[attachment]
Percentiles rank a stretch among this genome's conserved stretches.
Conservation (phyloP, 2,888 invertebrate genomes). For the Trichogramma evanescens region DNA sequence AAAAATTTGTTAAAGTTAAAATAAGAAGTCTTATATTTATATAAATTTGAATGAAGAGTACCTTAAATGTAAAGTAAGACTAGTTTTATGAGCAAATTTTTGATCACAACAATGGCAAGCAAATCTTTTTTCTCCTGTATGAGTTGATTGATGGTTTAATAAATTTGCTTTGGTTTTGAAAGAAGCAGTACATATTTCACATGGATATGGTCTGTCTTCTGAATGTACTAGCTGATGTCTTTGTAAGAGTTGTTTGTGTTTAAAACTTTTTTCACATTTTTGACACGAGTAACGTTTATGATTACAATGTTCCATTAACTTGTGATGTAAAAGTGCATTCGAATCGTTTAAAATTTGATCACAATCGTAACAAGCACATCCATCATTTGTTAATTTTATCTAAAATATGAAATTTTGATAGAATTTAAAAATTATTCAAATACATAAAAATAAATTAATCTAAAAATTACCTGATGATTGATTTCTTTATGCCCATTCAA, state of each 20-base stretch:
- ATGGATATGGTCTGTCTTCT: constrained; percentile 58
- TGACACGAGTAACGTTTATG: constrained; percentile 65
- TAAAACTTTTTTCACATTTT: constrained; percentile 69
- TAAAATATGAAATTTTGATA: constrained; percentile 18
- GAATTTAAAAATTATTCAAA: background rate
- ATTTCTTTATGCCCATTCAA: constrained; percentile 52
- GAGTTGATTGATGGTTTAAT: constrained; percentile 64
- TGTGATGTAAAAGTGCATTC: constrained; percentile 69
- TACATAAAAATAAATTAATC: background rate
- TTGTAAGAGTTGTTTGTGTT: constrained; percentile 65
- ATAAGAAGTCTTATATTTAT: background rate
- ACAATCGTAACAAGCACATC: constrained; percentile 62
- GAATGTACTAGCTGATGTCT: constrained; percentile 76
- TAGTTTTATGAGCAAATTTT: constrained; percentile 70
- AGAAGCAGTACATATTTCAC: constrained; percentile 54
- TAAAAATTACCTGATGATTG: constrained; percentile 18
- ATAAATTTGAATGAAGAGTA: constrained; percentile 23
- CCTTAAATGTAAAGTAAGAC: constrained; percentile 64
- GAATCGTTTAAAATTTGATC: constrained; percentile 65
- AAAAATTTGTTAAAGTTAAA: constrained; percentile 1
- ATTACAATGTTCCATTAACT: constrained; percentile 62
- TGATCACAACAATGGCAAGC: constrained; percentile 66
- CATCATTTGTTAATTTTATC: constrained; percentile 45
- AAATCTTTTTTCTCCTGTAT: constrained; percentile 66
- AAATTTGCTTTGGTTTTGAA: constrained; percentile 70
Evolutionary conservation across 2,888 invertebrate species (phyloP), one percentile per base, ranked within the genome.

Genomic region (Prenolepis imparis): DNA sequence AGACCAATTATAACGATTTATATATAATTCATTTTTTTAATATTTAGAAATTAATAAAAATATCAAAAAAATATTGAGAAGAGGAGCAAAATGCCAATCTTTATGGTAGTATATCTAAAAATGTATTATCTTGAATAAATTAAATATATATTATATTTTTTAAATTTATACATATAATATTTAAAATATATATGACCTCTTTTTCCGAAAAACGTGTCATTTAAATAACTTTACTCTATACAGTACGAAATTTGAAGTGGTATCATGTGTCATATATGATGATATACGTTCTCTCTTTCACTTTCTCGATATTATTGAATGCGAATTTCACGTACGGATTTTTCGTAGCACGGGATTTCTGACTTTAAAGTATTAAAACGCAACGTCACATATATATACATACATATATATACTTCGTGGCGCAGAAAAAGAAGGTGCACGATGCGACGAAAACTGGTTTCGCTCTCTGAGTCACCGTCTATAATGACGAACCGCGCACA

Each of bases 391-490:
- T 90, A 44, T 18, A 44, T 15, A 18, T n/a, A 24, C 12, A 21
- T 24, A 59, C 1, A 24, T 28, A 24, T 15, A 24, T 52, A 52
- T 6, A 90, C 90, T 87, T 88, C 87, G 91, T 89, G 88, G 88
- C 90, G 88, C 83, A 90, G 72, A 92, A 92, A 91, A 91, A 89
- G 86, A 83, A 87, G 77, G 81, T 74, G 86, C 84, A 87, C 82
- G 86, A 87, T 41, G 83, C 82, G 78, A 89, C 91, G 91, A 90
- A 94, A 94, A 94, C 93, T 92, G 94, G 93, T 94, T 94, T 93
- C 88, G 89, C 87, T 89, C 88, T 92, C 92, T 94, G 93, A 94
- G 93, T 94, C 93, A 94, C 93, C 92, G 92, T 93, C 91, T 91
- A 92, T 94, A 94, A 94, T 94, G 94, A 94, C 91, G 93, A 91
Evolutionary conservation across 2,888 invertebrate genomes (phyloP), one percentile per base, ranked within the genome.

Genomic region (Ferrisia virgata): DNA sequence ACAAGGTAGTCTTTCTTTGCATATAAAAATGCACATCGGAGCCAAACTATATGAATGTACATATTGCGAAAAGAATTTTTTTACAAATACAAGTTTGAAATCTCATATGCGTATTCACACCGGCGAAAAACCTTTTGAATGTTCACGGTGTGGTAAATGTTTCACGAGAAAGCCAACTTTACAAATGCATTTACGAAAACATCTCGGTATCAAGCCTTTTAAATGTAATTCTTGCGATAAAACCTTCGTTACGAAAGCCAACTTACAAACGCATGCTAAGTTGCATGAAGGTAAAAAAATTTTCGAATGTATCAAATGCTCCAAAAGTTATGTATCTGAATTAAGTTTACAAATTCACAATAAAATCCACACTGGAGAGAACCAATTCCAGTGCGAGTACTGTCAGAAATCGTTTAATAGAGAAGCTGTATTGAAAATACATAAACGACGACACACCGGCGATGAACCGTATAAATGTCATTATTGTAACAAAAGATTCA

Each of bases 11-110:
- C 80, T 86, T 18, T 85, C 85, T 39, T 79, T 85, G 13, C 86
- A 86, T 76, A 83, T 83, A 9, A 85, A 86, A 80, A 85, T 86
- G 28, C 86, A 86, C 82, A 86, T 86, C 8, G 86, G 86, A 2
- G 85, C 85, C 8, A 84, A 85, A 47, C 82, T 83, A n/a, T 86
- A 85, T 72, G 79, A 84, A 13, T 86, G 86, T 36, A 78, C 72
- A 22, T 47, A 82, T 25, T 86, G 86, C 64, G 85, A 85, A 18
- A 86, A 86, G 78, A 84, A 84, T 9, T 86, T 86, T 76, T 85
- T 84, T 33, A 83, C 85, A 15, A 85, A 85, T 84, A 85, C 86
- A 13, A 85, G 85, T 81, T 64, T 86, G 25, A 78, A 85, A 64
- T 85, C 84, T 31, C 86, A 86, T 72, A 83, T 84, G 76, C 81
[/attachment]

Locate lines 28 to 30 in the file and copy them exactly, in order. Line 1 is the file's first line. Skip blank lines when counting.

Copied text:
Evolutionary conservation across 2,888 invertebrate species (phyloP), one percentile per base, ranked within the genome.

Genomic region (Prenolepis imparis): DNA sequence AGACCAATTATAACGATTTATATATAATTCATTTTTTTAATATTTAGAAATTAATAAAAATATCAAAAAAATATTGAGAAGAGGAGCAAAATGCCAATCTTTATGGTAGTATATCTAAAAATGTATTATCTTGAATAAATTAAATATATATTATATTTTTTAAATTTATACATATAATATTTAAAATATATATGACCTCTTTTTCCGAAAAACGTGTCATTTAAATAACTTTACTCTATACAGTACGAAATTTGAAGTGGTATCATGTGTCATATATGATGATATACGTTCTCTCTTTCACTTTCTCGATATTATTGAATGCGAATTTCACGTACGGATTTTTCGTAGCACGGGATTTCTGACTTTAAAGTATTAAAACGCAACGTCACATATATATACATACATATATATACTTCGTGGCGCAGAAAAAGAAGGTGCACGATGCGACGAAAACTGGTTTCGCTCTCTGAGTCACCGTCTATAATGACGAACCGCGCACA

Each of bases 391-490: